Learning from Cephalopods: Creating Better Colors for E-Paper
Over millions of years, animals like the chameleon and cuttlefish, octopus and squid, have adapted color-changing abilities through natural selection. Depending on the trait, these adaptations can help organisms stay camouflaged from predators, better communicate warning signals, or even attract mates. While humans do not have the color-changing ability minus maybe a seasonal tan, researchers are suggesting we should use this biological information to develop more sophisticated color in electronic devices.
Technology that mimics ordinary print on paper, known as e-paper lags behind biological systems in optical performance, especially in color generation. As a result, some e-paper technologies are now attempting to emulate optical effects already perfected in nature.
In an effort to compare the two mediums, a multidisciplinary team led by University of Cincinnati researchers wrote the paper "Biological vs. Electronic Adaptive Coloration: How Can One Inform the Other?" which aims to help biologists who work with these color-changing creatures and engineers who work with e-Paper technology.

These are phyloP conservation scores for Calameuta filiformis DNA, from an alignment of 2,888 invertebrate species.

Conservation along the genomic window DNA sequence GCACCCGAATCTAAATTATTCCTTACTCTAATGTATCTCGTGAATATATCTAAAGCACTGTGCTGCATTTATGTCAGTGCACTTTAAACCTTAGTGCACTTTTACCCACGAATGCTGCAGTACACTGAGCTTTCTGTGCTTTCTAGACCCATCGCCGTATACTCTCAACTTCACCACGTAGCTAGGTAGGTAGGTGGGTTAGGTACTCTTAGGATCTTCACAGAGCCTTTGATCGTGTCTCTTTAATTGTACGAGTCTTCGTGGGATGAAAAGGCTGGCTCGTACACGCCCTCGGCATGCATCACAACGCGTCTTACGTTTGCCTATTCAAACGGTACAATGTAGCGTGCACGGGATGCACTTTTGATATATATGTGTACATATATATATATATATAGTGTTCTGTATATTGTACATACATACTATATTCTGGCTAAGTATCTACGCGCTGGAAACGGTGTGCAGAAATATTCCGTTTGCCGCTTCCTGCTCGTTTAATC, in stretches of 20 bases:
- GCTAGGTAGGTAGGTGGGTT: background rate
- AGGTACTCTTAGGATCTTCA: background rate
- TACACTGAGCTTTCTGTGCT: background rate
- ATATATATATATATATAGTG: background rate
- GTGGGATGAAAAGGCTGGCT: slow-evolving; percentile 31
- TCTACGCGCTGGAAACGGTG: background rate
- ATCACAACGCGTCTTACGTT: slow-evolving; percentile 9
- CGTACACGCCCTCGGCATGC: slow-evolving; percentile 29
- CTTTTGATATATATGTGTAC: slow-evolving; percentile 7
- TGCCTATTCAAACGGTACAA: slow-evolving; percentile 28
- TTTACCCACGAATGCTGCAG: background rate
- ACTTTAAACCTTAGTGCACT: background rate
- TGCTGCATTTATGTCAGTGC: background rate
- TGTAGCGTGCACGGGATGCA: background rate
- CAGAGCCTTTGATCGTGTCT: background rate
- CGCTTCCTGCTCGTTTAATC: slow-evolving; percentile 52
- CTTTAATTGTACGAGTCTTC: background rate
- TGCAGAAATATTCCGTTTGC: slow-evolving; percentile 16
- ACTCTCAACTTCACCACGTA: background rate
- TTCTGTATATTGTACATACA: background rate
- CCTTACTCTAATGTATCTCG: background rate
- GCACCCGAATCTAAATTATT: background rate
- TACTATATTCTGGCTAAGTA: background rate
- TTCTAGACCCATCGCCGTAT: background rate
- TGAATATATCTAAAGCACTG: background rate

According to UC's Kreit, "Our main goals were threefold: To allow display engineers to learn from millions of years of natural selection and evolution. To teach biologists the most advanced mechanisms and performance measurements used in human-made reflective e-Paper and to give all scientists a clearer picture of the long-term prospects for capabilities such as adaptive concealment and what can be learned from now you see me, now you don't mechanisms."
One of the researchers' key findings is that there are numerous approaches to change the reflective color of a surface and that the highest-performance approaches developed by both humans and nature share some powerful common features. Both use pigment, and both change or achieve color expression by either spreading or compacting that pigment.
Both technology and biological color-changes have pros and cons for the ways in which they change color.
Technologies outperform nature them in terms of speed (human-made electronics can achieve color change faster than the response time of a biological organism), coloration (screens have a wider ranger of color spectrum), and dark states (a device can achieve a black screen, but most biological organisms cannot turn to a dark or black state as it would make them more visible to predators).
However, color-changing organisms have major advantages in terms of energy use (biological organisms are more efficient because they do not require large amounts of electric power to generate bright color), texturing (organisms are 3-D and can achieve color depth), and scalability (size of color patterns are not limited to a screen).
The study hopes to show that we can learn much from biology in terms of how to increase the sophistication of technology.
Read more at the Journal of the Royal Society Interface.
Cuttlefish image via Shutterstock.